Frequently Asked Questions


Do you offer bonding services?

No. I do not write “attorney bonds”. I don't offer this "service" to potential clients because doing so creates an impermissible conflict of interest for the attorney. I want no economic interest in my client's appearance before the court. If your attorney is also your bondsman, then your attorney also holds the jailhouse keys. There's no shortage of lawyers that write bonds, I'm just not one of them. Proceed with caution.

How much will it cost for you to represent me?

That depends. There is always a lawyer that will charge you less. If you can find adequate legal representation at a lower price and you are comfortable with that lawyer, by all means, you should hire that individual. Only you know that answer. But criminal charges are deeply personal. Because every case presents unique challenges, I don't hand your case off to a legal secretary or paralegal. Nor do I believe in an assembly line approach to criminal defense. Only after we talk more about your case can I give you an accurate estimate of what representation will cost. 

If I hire you, how will my case turn out?

There are simply no guaranteed outcomes in a criminal case. Many potential clients want a prediction on the outcome of their case. It is impossible to make a blanket prediction about case outcomes. Criminal charges are a complicated mixture of facts and law. While past results may be relevant, they certainly don't govern the outcome of your case. The resolution of any criminal case depends on too many factors to predict an outcome with absolute certainty. This is especially true at the outset of your criminal case.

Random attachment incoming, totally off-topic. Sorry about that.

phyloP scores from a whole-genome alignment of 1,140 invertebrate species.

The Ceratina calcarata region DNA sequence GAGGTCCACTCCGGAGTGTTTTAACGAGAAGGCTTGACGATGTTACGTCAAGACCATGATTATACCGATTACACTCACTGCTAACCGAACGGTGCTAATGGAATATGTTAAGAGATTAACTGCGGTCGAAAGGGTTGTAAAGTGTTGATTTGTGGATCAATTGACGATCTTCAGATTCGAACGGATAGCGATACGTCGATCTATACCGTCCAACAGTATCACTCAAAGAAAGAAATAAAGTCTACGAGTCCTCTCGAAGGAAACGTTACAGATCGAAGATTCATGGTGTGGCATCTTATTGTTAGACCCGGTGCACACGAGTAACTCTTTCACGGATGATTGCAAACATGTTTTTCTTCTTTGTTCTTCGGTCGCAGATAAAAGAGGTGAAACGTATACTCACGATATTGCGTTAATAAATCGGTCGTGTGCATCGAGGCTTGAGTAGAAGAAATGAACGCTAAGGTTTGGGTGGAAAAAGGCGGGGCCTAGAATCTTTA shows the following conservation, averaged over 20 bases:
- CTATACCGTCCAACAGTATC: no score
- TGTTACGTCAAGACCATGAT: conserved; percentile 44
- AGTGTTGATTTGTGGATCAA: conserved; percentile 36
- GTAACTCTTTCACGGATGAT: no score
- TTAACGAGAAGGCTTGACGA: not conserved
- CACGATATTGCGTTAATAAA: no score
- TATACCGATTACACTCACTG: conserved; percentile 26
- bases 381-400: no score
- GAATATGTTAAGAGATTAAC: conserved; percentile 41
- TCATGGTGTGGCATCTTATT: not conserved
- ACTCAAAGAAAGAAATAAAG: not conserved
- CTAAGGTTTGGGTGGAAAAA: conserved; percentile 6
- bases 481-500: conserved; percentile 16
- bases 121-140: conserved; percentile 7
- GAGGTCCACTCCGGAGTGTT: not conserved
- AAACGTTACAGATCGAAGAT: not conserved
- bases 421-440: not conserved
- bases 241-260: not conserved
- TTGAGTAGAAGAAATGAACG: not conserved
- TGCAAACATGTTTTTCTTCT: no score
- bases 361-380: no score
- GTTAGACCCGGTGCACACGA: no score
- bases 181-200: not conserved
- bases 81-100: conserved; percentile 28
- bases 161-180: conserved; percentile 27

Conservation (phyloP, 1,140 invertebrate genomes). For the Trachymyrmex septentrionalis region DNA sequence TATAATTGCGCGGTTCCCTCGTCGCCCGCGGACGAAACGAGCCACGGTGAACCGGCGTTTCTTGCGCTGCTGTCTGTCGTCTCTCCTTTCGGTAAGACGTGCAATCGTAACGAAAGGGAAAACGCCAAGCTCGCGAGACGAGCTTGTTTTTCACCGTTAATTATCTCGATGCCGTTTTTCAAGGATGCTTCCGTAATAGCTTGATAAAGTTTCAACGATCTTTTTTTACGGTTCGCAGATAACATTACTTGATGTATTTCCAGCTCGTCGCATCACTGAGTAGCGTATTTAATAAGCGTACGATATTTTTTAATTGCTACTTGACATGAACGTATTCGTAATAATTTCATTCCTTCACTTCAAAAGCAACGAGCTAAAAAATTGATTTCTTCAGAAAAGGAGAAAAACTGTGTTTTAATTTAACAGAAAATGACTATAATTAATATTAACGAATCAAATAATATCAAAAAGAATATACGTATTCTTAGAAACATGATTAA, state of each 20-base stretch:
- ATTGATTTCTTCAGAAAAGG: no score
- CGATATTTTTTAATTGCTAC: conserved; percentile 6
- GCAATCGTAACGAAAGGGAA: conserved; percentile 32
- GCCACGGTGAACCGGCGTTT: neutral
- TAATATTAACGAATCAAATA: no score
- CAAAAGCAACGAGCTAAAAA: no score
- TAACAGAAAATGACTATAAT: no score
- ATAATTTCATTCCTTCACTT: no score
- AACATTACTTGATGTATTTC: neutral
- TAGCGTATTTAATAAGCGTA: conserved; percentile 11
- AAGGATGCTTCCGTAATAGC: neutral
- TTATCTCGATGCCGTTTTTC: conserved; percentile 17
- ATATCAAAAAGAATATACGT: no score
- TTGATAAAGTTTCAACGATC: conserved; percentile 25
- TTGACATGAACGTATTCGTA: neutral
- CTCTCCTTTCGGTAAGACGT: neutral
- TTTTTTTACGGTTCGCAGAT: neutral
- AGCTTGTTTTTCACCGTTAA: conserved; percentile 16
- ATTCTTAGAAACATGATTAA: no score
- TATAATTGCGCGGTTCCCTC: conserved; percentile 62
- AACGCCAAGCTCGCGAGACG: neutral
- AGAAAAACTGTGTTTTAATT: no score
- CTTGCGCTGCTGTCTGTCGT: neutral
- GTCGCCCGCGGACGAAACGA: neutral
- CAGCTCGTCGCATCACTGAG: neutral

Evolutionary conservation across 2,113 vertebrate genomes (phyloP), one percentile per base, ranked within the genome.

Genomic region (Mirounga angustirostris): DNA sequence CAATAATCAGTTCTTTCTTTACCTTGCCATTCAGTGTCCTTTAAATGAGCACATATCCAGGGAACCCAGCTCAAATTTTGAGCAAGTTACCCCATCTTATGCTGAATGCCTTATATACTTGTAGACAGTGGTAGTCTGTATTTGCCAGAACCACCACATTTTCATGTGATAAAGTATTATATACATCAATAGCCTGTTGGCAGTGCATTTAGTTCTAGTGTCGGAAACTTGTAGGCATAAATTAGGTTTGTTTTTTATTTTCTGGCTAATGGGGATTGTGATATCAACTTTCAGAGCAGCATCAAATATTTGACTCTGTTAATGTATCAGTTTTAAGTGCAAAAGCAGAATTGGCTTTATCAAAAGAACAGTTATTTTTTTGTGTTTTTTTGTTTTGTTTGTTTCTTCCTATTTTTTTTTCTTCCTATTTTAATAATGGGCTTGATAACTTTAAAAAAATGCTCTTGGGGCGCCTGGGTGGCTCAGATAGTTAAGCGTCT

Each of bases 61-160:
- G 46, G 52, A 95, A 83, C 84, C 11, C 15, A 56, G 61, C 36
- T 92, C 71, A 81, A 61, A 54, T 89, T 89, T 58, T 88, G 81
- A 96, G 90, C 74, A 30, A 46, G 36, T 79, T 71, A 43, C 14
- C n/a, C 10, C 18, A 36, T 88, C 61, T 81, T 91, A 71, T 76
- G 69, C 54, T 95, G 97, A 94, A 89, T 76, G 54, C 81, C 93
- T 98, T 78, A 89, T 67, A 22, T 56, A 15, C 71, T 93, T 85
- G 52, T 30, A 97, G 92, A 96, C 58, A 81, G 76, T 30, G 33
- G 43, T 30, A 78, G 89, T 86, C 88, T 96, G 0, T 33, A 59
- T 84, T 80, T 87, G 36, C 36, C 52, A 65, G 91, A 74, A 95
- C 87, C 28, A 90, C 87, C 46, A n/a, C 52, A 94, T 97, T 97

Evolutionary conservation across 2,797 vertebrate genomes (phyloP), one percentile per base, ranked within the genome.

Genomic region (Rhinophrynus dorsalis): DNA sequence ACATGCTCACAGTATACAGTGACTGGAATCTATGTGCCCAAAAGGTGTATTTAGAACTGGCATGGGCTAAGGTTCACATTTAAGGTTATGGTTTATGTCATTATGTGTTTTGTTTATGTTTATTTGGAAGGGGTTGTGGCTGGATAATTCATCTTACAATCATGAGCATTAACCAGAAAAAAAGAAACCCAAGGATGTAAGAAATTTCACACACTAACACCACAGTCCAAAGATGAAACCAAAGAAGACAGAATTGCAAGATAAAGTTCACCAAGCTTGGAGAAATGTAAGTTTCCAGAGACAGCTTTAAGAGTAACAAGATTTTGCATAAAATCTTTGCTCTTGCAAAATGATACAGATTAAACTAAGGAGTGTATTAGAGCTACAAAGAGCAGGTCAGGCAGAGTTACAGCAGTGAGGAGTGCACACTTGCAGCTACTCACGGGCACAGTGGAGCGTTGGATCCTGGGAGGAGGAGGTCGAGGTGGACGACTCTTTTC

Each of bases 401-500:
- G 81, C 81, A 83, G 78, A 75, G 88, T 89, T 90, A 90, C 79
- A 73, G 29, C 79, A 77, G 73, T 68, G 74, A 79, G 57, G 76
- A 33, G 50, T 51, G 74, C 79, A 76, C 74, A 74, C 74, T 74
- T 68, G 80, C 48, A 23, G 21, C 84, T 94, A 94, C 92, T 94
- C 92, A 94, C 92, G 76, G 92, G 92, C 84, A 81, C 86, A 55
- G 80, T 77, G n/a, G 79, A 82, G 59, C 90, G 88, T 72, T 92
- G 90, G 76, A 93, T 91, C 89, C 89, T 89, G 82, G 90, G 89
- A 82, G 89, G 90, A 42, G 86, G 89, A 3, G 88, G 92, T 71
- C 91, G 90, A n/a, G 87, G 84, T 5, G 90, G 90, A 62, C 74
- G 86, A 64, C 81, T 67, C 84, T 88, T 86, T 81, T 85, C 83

Law Enforcement has requested to interview me. Do I need a lawyer?

Absolutely. Time and time again individuals call my office to ask this question. The answer is always the same. Don't do it. Don't submit to an interview without counsel. Surprisingly, many individuals nevertheless seek my assurance that an interview in their particular case, even without counsel, is a good idea. It is not, and you should not do it, period.

It's only a misdemeanor. Can't I represent myself?

You can, but it's a bad idea. Unrepresented misdemeanor defendants should not accept a prosecutor's "opportunity to resolve your case" when appearing in court. Why? Because this "opportunity" often results in a guilty plea and a final conviction on your record. The prosecutor has no obligation to look out for your best interest. A final conviction can have life-long effects. A conviction for certain offenses may impact your right to possess a firearm, maintain certain employment, or hold certain professional licenses. The solution? Simple, hire legal counsel, and don't go into court alone.

Are there any types of criminal matters you don't handle?

Yes. There are some criminal matters I no longer accept. I do not represent individuals charged with traffic violations or other class "c" offenses. I no longer take on direct appeals or writs of habeas corpus. Finally, I do not handle expunctions or motions for non-disclosure. If you need representation in one of these areas it is best for you to obtain representation from an attorney that regularly handles these particular matters.